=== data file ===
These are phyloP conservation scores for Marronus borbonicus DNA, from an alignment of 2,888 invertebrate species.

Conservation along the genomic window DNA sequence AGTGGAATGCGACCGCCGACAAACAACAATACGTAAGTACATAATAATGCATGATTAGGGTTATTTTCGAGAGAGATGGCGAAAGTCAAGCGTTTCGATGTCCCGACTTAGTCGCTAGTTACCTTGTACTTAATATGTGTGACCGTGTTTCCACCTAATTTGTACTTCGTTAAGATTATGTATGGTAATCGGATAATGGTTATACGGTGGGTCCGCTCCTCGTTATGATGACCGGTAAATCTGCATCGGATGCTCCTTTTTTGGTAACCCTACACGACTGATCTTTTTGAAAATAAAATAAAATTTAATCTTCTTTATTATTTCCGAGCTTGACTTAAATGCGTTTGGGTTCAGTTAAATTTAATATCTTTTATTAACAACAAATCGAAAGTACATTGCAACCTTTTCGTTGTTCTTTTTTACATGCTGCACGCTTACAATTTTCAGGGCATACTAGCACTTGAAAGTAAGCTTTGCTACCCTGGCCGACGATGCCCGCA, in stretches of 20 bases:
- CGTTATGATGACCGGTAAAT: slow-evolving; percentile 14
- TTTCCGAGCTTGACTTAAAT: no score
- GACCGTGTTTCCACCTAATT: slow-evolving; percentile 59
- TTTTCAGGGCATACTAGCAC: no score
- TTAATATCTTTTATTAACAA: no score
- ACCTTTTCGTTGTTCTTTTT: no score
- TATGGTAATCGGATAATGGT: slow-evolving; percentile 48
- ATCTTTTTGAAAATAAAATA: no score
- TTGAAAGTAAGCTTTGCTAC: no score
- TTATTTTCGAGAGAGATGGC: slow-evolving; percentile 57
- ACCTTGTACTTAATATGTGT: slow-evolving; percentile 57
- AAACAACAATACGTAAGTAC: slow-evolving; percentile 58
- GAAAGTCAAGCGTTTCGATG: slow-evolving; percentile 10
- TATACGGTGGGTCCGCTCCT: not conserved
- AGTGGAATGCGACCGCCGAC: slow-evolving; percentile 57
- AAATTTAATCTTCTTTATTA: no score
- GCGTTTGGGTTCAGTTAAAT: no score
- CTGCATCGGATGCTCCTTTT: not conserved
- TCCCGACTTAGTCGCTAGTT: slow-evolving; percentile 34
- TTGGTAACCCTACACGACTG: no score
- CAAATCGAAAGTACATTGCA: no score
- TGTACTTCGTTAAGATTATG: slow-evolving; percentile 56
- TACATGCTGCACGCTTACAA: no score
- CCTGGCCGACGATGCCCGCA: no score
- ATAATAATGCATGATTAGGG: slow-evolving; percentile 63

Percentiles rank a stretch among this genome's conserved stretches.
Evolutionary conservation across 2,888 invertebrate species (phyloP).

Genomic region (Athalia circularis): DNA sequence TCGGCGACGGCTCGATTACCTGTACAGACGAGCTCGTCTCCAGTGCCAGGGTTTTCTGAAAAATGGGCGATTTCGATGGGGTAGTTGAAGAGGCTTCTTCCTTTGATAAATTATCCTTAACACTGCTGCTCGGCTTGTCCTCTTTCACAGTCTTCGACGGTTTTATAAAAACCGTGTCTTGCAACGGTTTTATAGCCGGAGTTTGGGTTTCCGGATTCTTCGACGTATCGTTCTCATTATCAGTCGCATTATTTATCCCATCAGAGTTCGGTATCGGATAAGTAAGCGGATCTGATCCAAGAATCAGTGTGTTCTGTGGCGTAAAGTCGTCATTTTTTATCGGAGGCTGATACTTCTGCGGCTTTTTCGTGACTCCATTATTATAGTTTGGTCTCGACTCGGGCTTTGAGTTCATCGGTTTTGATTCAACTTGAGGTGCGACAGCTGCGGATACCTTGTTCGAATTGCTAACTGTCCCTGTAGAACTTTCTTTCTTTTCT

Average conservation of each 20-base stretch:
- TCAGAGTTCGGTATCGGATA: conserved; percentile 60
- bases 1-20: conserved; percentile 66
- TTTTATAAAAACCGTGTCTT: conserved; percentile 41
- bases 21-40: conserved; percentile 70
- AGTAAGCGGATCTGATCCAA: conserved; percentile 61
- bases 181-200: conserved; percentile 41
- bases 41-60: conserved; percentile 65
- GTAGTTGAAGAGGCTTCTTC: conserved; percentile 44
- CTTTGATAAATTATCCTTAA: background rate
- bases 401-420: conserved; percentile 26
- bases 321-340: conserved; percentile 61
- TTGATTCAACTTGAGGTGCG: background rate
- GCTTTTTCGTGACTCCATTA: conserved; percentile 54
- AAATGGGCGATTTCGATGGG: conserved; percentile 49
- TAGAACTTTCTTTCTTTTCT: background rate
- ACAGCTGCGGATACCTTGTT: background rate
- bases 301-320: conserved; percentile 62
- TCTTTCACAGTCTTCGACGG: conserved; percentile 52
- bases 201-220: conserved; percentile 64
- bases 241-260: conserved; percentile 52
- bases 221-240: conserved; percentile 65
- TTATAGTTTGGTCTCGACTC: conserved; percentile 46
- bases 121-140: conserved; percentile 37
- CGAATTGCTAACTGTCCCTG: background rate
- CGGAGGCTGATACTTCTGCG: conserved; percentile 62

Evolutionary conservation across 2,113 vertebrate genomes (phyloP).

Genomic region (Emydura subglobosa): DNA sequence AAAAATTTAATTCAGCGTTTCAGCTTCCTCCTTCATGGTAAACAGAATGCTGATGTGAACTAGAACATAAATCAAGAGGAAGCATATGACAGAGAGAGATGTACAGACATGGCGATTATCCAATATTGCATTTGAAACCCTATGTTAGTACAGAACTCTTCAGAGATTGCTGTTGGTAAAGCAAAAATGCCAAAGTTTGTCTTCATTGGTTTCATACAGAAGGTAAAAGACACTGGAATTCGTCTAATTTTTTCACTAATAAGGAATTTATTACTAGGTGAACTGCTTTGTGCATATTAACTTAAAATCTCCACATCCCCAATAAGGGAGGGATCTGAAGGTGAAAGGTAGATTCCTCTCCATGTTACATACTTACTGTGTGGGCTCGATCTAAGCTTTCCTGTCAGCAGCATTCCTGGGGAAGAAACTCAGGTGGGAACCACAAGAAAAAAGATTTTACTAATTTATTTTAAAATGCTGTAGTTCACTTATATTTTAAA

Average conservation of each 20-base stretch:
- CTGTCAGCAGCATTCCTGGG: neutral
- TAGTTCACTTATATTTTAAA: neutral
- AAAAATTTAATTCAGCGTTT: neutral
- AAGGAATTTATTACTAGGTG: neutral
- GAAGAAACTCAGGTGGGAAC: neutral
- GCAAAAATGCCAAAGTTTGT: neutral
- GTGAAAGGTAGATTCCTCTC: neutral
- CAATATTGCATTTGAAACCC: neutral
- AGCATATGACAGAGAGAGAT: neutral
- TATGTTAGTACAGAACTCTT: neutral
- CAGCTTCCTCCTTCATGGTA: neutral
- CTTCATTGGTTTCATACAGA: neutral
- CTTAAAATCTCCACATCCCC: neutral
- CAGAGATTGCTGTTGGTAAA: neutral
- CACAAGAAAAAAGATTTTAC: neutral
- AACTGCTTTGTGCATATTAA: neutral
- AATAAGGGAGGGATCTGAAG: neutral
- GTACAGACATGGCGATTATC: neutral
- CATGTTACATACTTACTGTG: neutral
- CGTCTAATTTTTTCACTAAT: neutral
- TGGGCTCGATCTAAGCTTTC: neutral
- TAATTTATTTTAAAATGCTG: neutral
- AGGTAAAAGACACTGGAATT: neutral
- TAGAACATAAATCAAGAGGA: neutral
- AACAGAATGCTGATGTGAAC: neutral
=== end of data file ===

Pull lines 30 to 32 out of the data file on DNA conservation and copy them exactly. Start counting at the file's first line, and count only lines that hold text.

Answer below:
Genomic region (Athalia circularis): DNA sequence TCGGCGACGGCTCGATTACCTGTACAGACGAGCTCGTCTCCAGTGCCAGGGTTTTCTGAAAAATGGGCGATTTCGATGGGGTAGTTGAAGAGGCTTCTTCCTTTGATAAATTATCCTTAACACTGCTGCTCGGCTTGTCCTCTTTCACAGTCTTCGACGGTTTTATAAAAACCGTGTCTTGCAACGGTTTTATAGCCGGAGTTTGGGTTTCCGGATTCTTCGACGTATCGTTCTCATTATCAGTCGCATTATTTATCCCATCAGAGTTCGGTATCGGATAAGTAAGCGGATCTGATCCAAGAATCAGTGTGTTCTGTGGCGTAAAGTCGTCATTTTTTATCGGAGGCTGATACTTCTGCGGCTTTTTCGTGACTCCATTATTATAGTTTGGTCTCGACTCGGGCTTTGAGTTCATCGGTTTTGATTCAACTTGAGGTGCGACAGCTGCGGATACCTTGTTCGAATTGCTAACTGTCCCTGTAGAACTTTCTTTCTTTTCT

Average conservation of each 20-base stretch:
- TCAGAGTTCGGTATCGGATA: conserved; percentile 60